Polycystic ovarian syndrome (PCOS) is a common condition among women of child-bearing age in which levels of estrogen and progesterone hormones are out of balance. This imbalance causes the growth of cysts on a woman’s ovaries which can lead to issues with her menstrual cycle, fertility, outward appearance and even cardiac function.
A vast amount of research on PCOS has revealed that genetic, epigenetic, endocrine, metabolic and environmental factors may all be contributing to the development of this puzzling disorder. PCOS currently affects around 5 million women in the United States and although the precise cause is still unknown, medical professionals believe that women are more likely to develop the condition if their mother or sister has also suffered from it.
While it is always important to consult your doctor about serious conditions, there are a few well recognized diet and lifestyle changes that can help reduce the severity and prevalence of PCOS symptoms.
1. Balance Your Daily Intake Of Protein & Carbohydrates
One contributing factor to PCOS may be an overproduction of the hormone androgen. This can affect the development and release of eggs during ovulation. Excess insulin, the hormone that helps convert sugar and starch into energy, is linked to higher-than-normal androgen levels.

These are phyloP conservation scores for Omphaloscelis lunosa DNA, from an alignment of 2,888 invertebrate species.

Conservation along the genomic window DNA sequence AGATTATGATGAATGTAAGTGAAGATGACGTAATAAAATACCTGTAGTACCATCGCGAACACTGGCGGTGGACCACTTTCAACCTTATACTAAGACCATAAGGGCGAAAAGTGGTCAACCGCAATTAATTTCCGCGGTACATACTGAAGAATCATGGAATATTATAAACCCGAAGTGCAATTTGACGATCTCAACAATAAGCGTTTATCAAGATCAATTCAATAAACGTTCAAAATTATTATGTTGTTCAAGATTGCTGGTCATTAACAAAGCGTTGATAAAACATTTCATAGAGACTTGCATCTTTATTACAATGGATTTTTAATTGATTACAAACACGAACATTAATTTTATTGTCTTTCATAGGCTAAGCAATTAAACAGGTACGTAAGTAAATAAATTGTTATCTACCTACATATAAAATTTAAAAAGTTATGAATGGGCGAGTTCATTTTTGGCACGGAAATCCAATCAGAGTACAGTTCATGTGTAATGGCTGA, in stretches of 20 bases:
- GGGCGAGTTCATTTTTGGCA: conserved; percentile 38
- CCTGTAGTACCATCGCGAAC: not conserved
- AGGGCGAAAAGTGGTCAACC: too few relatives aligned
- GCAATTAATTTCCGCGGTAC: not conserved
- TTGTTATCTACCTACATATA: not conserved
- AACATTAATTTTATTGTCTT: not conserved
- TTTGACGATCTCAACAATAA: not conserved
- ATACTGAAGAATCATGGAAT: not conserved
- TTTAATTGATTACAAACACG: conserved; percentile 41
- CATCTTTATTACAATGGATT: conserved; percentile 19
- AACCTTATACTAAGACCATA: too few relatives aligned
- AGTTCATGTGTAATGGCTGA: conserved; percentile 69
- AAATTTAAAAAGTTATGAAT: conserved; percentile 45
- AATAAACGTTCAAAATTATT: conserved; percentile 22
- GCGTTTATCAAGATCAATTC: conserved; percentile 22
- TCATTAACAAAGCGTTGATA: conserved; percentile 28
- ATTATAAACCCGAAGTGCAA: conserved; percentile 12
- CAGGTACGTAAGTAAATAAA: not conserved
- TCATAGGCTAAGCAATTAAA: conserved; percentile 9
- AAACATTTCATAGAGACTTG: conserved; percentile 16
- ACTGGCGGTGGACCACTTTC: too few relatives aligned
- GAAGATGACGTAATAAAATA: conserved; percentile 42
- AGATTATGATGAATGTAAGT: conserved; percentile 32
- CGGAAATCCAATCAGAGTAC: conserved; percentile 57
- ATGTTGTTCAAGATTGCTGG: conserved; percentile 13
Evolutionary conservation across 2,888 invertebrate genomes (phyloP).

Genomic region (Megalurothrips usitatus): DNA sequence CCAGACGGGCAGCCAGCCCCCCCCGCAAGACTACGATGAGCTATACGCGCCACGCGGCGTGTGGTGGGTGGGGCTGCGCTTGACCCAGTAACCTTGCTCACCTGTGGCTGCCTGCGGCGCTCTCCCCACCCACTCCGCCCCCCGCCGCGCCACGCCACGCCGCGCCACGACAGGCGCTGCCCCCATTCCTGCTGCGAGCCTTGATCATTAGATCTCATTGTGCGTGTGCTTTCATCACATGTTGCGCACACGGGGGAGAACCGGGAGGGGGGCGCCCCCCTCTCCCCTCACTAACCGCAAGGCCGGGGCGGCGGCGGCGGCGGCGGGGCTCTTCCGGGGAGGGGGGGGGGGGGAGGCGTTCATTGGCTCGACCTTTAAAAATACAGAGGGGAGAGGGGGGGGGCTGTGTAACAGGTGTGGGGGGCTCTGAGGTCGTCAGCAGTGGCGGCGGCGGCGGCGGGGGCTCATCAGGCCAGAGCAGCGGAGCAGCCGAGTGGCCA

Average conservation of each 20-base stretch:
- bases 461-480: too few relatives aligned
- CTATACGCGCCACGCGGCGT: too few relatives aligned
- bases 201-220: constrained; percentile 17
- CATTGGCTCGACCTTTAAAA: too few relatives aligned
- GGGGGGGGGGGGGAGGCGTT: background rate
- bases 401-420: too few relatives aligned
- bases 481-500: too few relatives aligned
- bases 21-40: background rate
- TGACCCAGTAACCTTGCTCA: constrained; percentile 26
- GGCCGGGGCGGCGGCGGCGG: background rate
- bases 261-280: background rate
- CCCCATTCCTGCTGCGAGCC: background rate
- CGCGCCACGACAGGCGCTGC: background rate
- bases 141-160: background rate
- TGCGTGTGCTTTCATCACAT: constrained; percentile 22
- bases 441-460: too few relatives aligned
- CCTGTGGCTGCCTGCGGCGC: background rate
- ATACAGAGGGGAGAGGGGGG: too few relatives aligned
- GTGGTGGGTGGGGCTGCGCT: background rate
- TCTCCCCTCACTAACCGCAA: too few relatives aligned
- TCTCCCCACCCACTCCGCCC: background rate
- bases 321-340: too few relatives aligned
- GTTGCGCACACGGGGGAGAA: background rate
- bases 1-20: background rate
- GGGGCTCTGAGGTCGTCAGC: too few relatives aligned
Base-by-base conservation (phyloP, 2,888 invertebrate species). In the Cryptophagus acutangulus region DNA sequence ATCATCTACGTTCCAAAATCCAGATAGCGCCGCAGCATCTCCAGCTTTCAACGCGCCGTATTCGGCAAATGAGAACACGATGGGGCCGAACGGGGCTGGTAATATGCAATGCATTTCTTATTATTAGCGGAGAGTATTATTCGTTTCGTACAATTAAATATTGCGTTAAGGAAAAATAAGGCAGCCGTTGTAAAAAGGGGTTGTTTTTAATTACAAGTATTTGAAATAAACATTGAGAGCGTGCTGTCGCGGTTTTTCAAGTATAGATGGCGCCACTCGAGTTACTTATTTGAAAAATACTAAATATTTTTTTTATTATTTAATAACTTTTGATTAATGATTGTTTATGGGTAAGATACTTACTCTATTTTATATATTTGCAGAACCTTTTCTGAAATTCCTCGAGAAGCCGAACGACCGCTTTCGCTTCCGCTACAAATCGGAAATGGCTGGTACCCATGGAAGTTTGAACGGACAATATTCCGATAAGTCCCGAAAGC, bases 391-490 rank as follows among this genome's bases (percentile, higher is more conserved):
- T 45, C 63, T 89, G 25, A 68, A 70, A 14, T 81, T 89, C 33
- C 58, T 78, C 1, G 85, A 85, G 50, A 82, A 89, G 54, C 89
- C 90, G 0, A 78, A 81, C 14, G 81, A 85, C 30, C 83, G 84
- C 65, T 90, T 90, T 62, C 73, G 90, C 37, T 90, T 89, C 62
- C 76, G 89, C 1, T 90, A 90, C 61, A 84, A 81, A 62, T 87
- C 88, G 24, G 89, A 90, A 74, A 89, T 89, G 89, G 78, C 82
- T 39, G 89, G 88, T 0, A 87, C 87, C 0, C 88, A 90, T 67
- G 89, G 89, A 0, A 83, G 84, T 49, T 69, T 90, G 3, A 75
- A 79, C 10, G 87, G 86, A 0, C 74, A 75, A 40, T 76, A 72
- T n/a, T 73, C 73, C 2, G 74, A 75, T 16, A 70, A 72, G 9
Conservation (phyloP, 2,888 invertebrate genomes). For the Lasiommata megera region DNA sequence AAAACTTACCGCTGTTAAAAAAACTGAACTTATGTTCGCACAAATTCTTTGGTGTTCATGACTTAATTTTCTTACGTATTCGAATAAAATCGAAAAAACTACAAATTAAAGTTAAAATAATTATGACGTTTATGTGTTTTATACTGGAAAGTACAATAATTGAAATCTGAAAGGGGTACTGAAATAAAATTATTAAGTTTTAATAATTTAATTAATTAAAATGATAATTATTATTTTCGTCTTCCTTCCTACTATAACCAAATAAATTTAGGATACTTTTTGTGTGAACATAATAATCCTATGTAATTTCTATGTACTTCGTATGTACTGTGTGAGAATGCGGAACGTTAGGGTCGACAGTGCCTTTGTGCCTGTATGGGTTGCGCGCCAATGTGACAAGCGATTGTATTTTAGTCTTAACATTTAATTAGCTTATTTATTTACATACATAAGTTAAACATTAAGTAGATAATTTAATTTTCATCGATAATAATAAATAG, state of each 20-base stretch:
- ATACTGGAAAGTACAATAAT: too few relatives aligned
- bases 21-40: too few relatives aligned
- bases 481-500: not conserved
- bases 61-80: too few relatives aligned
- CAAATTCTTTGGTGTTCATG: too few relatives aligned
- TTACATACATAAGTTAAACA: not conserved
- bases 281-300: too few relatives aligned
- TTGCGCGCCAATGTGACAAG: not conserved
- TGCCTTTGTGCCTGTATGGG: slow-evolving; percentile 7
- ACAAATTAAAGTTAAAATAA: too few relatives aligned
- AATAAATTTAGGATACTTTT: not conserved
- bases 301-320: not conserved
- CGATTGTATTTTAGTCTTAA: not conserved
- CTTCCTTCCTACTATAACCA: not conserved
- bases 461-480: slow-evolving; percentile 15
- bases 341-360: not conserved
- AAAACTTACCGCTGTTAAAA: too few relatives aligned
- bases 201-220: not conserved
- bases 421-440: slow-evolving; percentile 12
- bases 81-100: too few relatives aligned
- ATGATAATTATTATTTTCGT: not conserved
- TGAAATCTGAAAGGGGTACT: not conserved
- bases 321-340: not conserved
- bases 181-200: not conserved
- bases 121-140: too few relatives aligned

Eating equal amounts of protein and carbohydrates assists in keeping your insulin levels even, therefore maintaining a healthy balance of hormones. The type of carbohydrates that you eat is also an important factor in this process. Try to consume only wholegrain, or sprouted grain products as they naturally contain more protein and fiber than their processed equivalents. Avoid heavily processed carbohydrates such as white flour and white rice as these cause a spike in insulin levels, while providing almost no nutrient value.
Fiber is another important element that assists in managing PCOS, as it slows the digestion of sugars within the body. This reduces the severity of a spike in insulin and promotes healthy estrogen metabolism, which assists in lowering androgen levels. Some of the best sources of fiber include broccoli, celery, leafy greens, apples, and wholegrains.